Illinois lawmakers approved a plan increasing starting teacher salaries over the next five years. That's forcing northern Illinois education leaders to prepare their districts for the change. Some will barely feel its effects at all, while others are playing catch up.
One year ago, Leland School District administrators ran the numbers on their teacher salaries. They looked at their starting figure, which was around $27,000, then looked at the imminent teacher shortage occurring across the state.
They quickly realized they had a big problem. Leland is a very small K-12 district of about 260 kids. They knew they had to find a way to increase their base salary. They wanted to raise it to $34,000, but couldn't afford that -- let alone the newly-mandated $40,000 -- with the way they were structured.
"Leland is a little town," said Jodi Moore, superintendent at Leland. "So we don't have industry or tax sales necessarily, it's just property tax. There's no way we could put that on the homeowners -- it wouldn't have been possible -- or the farmland owners."
They had to completely restructure their contracts to make it work. Luckily, they got it done in time to put their pay on track with the new $40,000 salary bill.
Other small districts haven't had the ability to maneuver like that to make it to 40K. Montmorency is another tiny district 60 miles west of Leland. Alex Moore is their superintendent. He says the measure should have accounted for the burden it puts on districts like his.
"That sounds all great, fine and dandy," said Alex Moore. "But smaller districts like us -- that's going to put a load on us. And we may at some point have to look at ways to cut costs."
Jodi Moore at Leland agrees Illinois probably should have regionalized the plan to account for differences in cost of living.
"Local control, especially when you're so heavily local-funded, is enormously important," she said. 83% of Leland's funding comes from local taxes.
She says that schools like Montmorency, and especially farther south in Illinois, may have the hardest time reaching the state's goal.
"These type of laws can really have such a heavy impact on them because they're much more limited in their local funding, and how close they are to other districts where they can share resources," said Jodi Moore.
Sterling School District's assistant superintendent, Sara Dail, compared it to the way schools evaluate student achievement. It used to be a single bar you had to reach, but now they changed it to a percentage of growth.
"In my opinion, I think it would have made more sense to look at a growth model if the goal was to increase teacher salary -- to do that as a percentage instead of a flat rate," said Dail.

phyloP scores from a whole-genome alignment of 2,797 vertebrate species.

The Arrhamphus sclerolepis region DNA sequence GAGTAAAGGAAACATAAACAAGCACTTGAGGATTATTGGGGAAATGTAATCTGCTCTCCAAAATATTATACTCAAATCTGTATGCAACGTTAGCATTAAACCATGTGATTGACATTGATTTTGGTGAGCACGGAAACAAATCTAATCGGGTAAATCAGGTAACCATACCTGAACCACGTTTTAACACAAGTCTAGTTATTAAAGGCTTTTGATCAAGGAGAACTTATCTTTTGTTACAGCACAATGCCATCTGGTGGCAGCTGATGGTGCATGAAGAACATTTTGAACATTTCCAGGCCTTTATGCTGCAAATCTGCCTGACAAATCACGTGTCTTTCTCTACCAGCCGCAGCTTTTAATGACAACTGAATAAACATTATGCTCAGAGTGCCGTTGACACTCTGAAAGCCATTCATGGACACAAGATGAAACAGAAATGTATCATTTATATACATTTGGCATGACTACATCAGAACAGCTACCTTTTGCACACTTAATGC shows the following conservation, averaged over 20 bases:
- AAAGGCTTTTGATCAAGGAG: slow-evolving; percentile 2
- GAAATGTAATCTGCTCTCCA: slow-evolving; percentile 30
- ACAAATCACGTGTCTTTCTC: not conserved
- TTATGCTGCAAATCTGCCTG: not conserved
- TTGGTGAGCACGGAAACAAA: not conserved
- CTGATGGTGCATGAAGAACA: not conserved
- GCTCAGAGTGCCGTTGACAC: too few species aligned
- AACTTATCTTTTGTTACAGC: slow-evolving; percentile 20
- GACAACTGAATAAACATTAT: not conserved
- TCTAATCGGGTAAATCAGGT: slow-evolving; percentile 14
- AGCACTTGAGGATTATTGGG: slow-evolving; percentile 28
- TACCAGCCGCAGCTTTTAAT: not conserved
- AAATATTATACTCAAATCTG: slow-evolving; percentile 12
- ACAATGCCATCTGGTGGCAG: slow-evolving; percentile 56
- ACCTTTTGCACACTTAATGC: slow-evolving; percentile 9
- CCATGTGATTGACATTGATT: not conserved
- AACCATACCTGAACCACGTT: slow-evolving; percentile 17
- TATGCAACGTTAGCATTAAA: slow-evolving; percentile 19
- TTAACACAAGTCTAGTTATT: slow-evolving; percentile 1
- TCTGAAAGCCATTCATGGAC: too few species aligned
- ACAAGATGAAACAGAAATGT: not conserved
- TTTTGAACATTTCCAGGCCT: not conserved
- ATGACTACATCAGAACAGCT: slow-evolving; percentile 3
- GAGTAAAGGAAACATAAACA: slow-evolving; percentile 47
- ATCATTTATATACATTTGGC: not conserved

Sterling is a much larger district than Leland or Montmorency; they're just over 3,400 students. They just made it over the $40,000 threshold last year. Technically, their salaries were just under that figure, but the state allows districts to count their contributions to the Teacher Retirement System.
The teacher salary measure is not the only new pay-related plan that will affect school districts.
"The big one for me is the $15-per-hour minimum wage," said Joshua Nichols, superintendent of Amboy School District.
"The hard thing is not meeting the minimum, but maintaining that parity," said Nichols. "You know, what is someone already making now over the minimum wage, and we just can't do it."
Right now, their starting pay for paraprofessionals is $2.70 over minimum wage. He says he's not going to be able to do that once the minimum is $15 an hour.
"They're sound economics," Nichols said. "I understand what they're trying to do in getting more money to lower-income people and middle-income people because, when it comes down to it, that's a good thing to do. I just don't know how we're going to pay for it."
Despite those lingering questions, overall Nichols says he's glad to see the state taking steps to address education needs.
"I'm actually very optimistic about what's happening in Springfield," he said. "I know we have to deal with the $40,000, we have to manage the $15 per hour. But we have a budget."
He says even that's a lot considering just a few years ago when schools in Illinois were closing because of the budget impasse.
Jodi Moore echoed that, saying that over the last few years, lawmakers have become more receptive to learning about education issues.
The base salary for Illinois teachers will be just over $32,000 for the 2019-2020 school year, beginning its five-year ascent to 40K.